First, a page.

Consider the cover: conserving a Chinese book
The British Library's next major exhibition, Writing: Making Your Mark, opens 26 April and runs until 27 August 2019. In preparation for the exhibition, conservator Rebecca D'Ambrosio has been working on the conservation of one of the items which will be on display.
The story of a book through its binding
What does the cover and structure tell us about the story, provenance, use and journey of a book? Do they add value to the information it contains? The history of book binding has gone hand in hand with the history of writing. So, what happens if a covering is changed? Has anything been lost or gained? These are some of the questions we ask ourselves as conservators as we try to understand a book and consider how best to repair it.
The lost original binding: A Chinese and Western book
The book, titled Zi bu ji jie (Explanation of the Radicals of Chinese characters), introduces the concept of how Chinese writing works. It was made in a Chinese style binding in Macao, China in 1840, commissioned by an American man, Issachar Jacox Roberts as a gift for Walter Medhurst who was translating the bible into Chinese at the time.
The broken second binding: The British Library style
Many years ago the book was dis-bound from its Chinese-style binding and re-bound into a Western-style binding. The disadvantages of this binding are that it does not respect its original opening direction from right to left, it deforms the structure of the book and new sewing holes were made in the process.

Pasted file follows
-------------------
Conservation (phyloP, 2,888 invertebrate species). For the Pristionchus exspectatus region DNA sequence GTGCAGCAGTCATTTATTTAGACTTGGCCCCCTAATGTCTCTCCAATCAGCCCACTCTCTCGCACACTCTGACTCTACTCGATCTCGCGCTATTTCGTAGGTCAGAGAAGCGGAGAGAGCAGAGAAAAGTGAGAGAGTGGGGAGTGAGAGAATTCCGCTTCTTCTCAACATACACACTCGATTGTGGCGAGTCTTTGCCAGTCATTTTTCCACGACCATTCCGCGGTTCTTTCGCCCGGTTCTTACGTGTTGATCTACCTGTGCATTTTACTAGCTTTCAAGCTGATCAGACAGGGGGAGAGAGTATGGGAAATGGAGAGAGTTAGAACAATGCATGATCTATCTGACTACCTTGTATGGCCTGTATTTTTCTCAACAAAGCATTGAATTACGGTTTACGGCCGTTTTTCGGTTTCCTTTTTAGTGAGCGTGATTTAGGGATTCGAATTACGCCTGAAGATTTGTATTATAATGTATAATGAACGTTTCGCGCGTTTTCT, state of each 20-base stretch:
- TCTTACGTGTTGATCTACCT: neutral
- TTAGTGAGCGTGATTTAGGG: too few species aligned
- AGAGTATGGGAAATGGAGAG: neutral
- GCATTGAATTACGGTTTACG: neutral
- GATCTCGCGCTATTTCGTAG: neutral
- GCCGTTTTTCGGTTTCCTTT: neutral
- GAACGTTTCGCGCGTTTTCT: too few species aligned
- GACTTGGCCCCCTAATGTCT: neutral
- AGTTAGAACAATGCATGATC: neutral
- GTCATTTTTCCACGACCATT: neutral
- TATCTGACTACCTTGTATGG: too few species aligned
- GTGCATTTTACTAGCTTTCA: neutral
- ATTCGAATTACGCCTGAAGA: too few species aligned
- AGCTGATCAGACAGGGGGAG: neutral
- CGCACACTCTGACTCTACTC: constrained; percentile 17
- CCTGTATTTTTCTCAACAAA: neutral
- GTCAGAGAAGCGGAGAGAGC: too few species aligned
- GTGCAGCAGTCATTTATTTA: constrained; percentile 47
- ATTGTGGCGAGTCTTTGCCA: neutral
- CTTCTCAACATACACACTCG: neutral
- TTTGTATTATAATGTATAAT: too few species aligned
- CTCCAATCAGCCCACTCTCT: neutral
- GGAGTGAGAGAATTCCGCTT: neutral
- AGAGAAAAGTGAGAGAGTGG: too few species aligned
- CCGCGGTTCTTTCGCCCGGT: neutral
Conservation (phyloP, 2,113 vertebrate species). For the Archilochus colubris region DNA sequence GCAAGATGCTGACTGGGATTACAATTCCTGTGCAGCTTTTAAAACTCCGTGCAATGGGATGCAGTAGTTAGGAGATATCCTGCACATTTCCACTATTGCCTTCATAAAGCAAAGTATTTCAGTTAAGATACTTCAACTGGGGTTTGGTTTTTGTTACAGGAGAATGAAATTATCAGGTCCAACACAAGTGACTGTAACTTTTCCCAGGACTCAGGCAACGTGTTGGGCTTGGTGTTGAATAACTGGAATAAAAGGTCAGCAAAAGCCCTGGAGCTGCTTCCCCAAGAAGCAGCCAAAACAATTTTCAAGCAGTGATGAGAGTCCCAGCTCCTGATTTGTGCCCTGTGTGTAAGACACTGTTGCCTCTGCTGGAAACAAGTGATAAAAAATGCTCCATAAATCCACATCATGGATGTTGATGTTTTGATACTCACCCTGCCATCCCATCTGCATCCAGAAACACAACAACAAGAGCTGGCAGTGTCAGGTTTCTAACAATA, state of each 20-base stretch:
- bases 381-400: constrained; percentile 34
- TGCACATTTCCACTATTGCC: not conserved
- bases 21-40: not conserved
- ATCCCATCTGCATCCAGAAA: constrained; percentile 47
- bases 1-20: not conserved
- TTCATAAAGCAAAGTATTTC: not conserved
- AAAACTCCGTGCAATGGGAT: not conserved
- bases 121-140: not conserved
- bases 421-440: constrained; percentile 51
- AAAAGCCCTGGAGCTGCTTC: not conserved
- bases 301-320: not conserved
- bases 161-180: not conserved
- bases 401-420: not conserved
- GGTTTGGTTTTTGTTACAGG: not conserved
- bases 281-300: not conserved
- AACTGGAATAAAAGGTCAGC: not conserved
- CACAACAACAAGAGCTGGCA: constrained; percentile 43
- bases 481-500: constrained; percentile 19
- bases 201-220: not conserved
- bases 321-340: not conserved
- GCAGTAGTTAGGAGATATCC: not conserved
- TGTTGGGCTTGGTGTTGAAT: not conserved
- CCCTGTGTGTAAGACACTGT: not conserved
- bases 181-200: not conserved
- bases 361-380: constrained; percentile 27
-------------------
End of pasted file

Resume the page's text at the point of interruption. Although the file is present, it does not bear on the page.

In addition to all this, the western-style binding has become worn around all edges and the back board of the cover is detached.
The new conservation binding: Sympathetic to its origins
Rather than repairing the back board, it was decided with the Curator that this was an opportunity to return the book to a style of binding similar to its original.
Firstly, the spine was removed and the adhesive below was softened with the application of wheat starch paste. The Chinese book was now free of the Western binding but the remaining adhesive residue prevented the separation of the pages.
The tears and losses in the cover were repaired and the spine strengthened with a toned Japanese tissue paper and wheat starch.
Finally, because of the fragility of the book, new covers of a neutral-coloured Japanese paper were added, folded in the same way as the rest of the textblock pages. The whole was sewn together with linen thread re-using its original sewing holes and following the traditional Chinese binding pattern.
Adding to the story of a book
As conservators, knowledge of the history of the book format inspires every conservation treatment we carry out. We must take into consideration how our decisions will impact aesthetics, use and durability, historical aspect, value and significance. Every treatment will have a certain degree of impact on a book and adds to its story.
It was exciting to return this Chinese book to its original style, and learn more about its story as I added to it. Soon you will be able to see this book for yourself on display in the exhibition ‘Writing: Making your Mark’.